Why I DJ

 

Weddings are marked by a handful of Big Moments.

The first time a groom lays eyes on his bride in her wedding dress. The proclamation of husband and wife. The clumsy or well-rehearsed first dance. The breaking of bread together – be it buffet-style BBQ, a plated dinner, or heavy hors d’oeuvres. And the great escape – when the bride and groom make their way to their getaway car, often blinded by the pelting of bird seed or acrid sparkler smoke.

In that sense, weddings are a form of liturgy – familiar beats in an old song we just can’t keep from singing. It has rhythm. The tempo might change from couple to couple, but the chords remain the same. And that’s nothing to be jaded or cynical about. 

A wedding is not the culmination of joy in someone’s life, but is instead a joyous moment that deserves to be celebrated in someone’s life.

Within my faith, a wedding is the closest illustration of the love our God has for His children we’ll get to see this side of the veil. It’s an event draped in both symbolic and literal beauty. It’s a celebratory feast – one that basks in the glow of friends and family, both young and old.

The wedding is about the bride and groom, yes, but it’s also about all of us – the family members, friends, roommates, cousins, coworkers, distant relatives, and former classmates.

It’s about putting aside our grudges and fears not only for the sake of the happy couple, but for the sake of each other. For outside the walls of this barn, tent, or reception hall lays a broken world rife with hate, stress, and fear. But in celebration of the young love in our midst, tonight we feast together, we drink together, and we dance together.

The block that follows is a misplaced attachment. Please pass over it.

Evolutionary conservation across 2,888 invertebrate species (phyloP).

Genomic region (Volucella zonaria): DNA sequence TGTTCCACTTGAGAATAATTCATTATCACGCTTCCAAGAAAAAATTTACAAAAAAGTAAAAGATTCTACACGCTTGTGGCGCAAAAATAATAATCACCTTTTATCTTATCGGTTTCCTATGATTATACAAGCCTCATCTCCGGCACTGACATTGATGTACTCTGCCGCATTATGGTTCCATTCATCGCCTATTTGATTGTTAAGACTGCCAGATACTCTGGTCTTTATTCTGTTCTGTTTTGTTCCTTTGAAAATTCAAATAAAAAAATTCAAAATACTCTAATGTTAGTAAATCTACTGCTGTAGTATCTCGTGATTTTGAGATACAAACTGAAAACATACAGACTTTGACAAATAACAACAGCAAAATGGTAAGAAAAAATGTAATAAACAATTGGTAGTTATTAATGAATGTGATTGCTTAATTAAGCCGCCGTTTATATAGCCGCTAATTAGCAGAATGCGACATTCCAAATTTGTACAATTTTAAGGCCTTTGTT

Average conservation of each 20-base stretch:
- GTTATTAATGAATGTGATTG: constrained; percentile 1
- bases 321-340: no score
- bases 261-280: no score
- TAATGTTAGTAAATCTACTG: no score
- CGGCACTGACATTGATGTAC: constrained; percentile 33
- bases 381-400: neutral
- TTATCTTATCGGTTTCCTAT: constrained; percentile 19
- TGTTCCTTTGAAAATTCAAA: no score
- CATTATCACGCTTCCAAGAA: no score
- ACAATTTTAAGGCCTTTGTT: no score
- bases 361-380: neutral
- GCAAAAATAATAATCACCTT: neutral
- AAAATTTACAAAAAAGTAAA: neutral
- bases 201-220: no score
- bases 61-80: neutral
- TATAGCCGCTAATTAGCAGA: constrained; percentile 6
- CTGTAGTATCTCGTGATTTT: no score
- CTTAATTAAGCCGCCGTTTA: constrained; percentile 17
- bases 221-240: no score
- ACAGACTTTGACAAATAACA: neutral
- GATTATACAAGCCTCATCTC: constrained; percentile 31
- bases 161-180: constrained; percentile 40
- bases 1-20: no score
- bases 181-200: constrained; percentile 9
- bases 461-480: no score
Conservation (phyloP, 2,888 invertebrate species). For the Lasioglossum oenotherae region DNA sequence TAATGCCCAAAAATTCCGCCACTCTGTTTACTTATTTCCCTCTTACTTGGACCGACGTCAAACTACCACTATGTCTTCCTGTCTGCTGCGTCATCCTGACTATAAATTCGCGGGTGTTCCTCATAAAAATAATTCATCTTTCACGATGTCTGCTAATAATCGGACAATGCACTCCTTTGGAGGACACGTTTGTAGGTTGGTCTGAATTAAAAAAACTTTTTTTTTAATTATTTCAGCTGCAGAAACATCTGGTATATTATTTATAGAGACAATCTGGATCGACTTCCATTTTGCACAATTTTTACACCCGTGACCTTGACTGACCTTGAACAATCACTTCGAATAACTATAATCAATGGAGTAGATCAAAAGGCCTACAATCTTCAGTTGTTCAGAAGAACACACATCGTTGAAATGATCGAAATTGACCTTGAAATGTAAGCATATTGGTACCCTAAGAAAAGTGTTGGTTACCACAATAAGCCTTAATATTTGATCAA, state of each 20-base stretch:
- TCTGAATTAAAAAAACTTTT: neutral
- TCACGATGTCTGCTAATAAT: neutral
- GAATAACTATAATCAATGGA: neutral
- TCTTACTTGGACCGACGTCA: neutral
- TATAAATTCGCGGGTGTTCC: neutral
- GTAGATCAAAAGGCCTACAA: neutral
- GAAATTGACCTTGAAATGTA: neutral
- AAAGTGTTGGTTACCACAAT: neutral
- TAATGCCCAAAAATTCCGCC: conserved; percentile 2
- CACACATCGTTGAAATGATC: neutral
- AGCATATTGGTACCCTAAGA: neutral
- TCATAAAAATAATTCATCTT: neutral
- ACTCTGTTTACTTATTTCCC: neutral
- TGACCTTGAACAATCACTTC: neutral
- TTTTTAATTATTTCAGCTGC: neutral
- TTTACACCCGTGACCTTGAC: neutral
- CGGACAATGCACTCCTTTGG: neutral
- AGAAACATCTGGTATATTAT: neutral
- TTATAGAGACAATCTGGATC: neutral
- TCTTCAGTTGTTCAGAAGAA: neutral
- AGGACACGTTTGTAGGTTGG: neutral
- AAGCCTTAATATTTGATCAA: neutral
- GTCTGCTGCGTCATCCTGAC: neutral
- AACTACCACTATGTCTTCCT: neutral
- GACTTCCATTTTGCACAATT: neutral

With this in mind, I’d like to add one more Big Moment to our list of Big Wedding Moments.

It’s a moment that hard to nail down, because unlike the First Dance or Cake Cutting, we don’t announce it in order to draw everyone’s attention to it (because we can’t). And it can take many different forms. Guests can participate in this moment and not even realize it.

 But it generally happens toward the latter part of the evening. The dance floor is revving up, that kickdrum beat has hijacked your pulse, and perspiration is beading on your brow. 

Your spouse is dancing next to you and you got a big, goofy grin on your face because you’ve never him move like that or look so happy. Your surrounded by your closest friends and family, and they’re moving too – swaying and laughing to the rapidly oscillating beat.

Bubbles dance in the air above your uplifted hands, and lasers and strobes perforate the fog billowing from the smoke machine. The music swells and reaches its peak, and suddenly there’s a loud pop and multicolor snow – confetti – is pouring from sky above.

It gets in your hair, your shoulders, and bustled dress, but it doesn’t matter because you’re caught up in the moment – euphoria and jubilee – and everyone whom you love is right there beside you. And the realization dawns that today is your wedding day, and you’re married and this is the start of Something New.

Through handclap beats, foot stomps, sing-along choruses, confetti cannons, bubble machines and wild synth- or banjo-breakdowns, maybe we can achieve the divine – a brief taste of Heaven on earth.

So, at the next wedding you attend, get out there and dance, dance, dance.